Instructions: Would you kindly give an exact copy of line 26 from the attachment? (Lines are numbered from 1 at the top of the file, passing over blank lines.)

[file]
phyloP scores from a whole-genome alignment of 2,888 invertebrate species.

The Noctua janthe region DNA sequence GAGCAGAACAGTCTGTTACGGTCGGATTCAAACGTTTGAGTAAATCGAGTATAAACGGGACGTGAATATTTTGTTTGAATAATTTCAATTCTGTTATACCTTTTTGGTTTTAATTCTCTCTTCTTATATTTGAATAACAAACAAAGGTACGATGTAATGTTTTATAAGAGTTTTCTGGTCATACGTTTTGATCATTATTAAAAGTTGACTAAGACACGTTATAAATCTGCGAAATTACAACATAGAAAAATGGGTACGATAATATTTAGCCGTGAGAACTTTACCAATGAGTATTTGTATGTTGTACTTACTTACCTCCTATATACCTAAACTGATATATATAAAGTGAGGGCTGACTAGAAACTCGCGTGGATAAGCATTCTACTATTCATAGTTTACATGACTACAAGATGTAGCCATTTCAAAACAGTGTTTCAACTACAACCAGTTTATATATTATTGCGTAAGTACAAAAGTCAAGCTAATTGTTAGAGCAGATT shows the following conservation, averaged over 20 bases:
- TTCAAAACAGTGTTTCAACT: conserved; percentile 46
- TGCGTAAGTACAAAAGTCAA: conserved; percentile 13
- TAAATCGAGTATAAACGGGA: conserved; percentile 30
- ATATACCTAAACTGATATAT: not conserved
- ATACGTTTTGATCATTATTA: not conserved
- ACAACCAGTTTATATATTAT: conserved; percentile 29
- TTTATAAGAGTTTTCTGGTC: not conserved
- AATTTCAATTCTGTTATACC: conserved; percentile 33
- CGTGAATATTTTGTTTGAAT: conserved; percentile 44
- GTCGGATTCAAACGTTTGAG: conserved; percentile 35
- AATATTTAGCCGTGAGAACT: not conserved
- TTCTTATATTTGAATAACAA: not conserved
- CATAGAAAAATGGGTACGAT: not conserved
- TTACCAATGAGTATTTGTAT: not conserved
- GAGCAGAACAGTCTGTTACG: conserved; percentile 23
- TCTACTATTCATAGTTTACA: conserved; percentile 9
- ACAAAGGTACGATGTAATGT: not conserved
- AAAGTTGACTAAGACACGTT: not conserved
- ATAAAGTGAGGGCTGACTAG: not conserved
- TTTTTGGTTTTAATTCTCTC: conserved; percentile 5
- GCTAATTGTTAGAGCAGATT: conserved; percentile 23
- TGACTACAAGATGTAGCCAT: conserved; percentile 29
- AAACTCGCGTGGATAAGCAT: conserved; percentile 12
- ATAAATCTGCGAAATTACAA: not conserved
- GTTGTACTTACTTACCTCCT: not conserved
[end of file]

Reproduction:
- ATAAATCTGCGAAATTACAA: not conserved